This text was copied from Wikipedia on 24 September 2023 at 6:10AM.
|Length||0.2 mi (0.32 km)|
|Location||London, United Kingdom|
|Nearest train station||Liverpool Street|
|North end||Outwich Street/Bishopsgate|
|South end||St. Botolph Street|
Houndsditch is a street running through parts of the Portsoken and Bishopsgate Without wards of the City of London; areas which are also a part of the East End of London. The road follows the line of the outside edge of the ditch which once ran outside the London Wall. The road took its name from the section of ditch between Bishopsgate and Aldgate. The name may derive from the widespread dumping of rubbish in this stretch of ditch; relating to the dumping of dead dogs, or the scavenging of the waste by feral dogs.
A ditch was dug outside Londinium's defensive wall by the Romans but was subsequently filled in and obliterated. The Danes under Cnut the Great constructed a town ditch to control access to the city. The ditch was reputedly known as a dumping ground for dead dogs, and a legend also recalls that Cnut had the body of infamous English traitor Eadric Streona dragged through the city by his heels, burnt with torches and then decapitated. His body was then ignominiously dumped over the wall, and into the ditch where hungry dogs were known to scavenge. It is also said that even the feral dogs refused to eat what was left of Edric.
The ditch was redug in 1211 as a part of the defences, and was about 75 feet (23 m) in width. The city authorities found it a continual problem to scour and clean as many adjacent houses found it a convenient place to dispose of filth and refuse. In 1595, levelling was first considered, although the street running alongside the ditch had first been paved in 1503. The name Houndsditche appears in the 13th century, and seems to relate to the quantity of rubbish and dead dogs thrown into it; previously it seems to have been referred to only by the appellation "the Ditch". Several dogs' skeletons were unearthed at Houndsditch in 1989.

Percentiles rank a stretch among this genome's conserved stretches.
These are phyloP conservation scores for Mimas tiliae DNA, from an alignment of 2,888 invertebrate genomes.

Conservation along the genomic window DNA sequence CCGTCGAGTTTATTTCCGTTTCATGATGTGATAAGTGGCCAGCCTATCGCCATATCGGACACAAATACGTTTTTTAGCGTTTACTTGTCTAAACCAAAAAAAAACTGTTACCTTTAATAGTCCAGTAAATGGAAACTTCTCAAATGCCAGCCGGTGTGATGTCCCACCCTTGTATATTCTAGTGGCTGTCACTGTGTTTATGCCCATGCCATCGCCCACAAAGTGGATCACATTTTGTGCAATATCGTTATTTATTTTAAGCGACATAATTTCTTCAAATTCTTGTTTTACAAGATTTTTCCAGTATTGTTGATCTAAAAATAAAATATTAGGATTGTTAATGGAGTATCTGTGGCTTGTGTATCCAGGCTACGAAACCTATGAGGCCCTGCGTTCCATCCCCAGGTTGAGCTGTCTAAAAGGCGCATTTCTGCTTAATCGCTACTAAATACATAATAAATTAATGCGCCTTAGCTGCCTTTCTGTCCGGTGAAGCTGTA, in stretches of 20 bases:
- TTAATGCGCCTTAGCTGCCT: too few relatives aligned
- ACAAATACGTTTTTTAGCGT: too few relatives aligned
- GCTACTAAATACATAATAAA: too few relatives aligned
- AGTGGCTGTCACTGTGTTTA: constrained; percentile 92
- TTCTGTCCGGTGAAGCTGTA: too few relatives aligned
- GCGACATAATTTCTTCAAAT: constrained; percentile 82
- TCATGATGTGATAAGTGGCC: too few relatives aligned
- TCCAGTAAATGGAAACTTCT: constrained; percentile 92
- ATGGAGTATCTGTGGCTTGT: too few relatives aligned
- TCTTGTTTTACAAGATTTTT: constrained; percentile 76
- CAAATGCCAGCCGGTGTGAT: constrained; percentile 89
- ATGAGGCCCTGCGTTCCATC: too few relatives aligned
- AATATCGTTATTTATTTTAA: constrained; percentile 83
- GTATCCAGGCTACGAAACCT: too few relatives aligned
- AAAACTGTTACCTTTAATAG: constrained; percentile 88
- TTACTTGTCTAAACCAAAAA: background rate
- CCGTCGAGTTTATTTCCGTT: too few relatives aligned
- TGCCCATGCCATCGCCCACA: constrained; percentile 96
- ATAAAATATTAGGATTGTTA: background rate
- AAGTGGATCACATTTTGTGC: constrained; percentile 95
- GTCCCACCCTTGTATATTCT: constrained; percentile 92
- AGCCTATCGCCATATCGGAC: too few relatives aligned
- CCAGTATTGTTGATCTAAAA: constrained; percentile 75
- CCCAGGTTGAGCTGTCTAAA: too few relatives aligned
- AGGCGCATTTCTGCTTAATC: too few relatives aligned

By the turn of the 20th century, the street had become a thriving market in clothing and novelties, giving rise to one of London's leading department stores, the Houndsditch Warehouse, dubbed the "Selfridges of the Jewish Quarter".
In December 1910, anarchists killed three police officers who had interrupted them during an attempted burglary at a jeweller's shop at No. 119, Houndsditch. In January 1911, two of the gang were cornered and killed in the Siege of Sidney Street.
The road forms part of the A1211 route from Barbican to Whitechapel. Traffic flows one-way south-eastward from Outwich Street down the modern Houndsditch, which continues onto St. Botolph Street, connecting to either Aldgate High Street (west) or Whitechapel High Street (east). The street is the location of a number of restaurants, bars and offices, and a short pedestrianised section of it runs along the north side of the Heron Tower, the tallest building in the City of London.
In popular culture
Houndsditch is the location of the 1945 film Kitty, set in 1783. The street is described as a slum.
- The line of the former wall is usually taken as the inner edge of the East End, but in its absence the Encyclopaedia Britannica uses Houndsditch
- The Anglo-Saxon Chronicles Earle and Plummer
- London Folk Tales, Helen East
- Horsmylle (le) - Hucker's Court, St. Nicholas Lane A Dictionary of London (1918) accessed: 28 May 2008.
- Stow (ibid)
- "Houndsditch". Hidden-london.com.
- "People outside Isidore Grunhaus Shop". Retrieved 15 April 2015.
- "Stoney Lane elevation". Archived from the original on 4 March 2016. Retrieved 15 April 2015.
- "Houndsditch, City of London". Hidden-london.com. Retrieved 15 April 2015.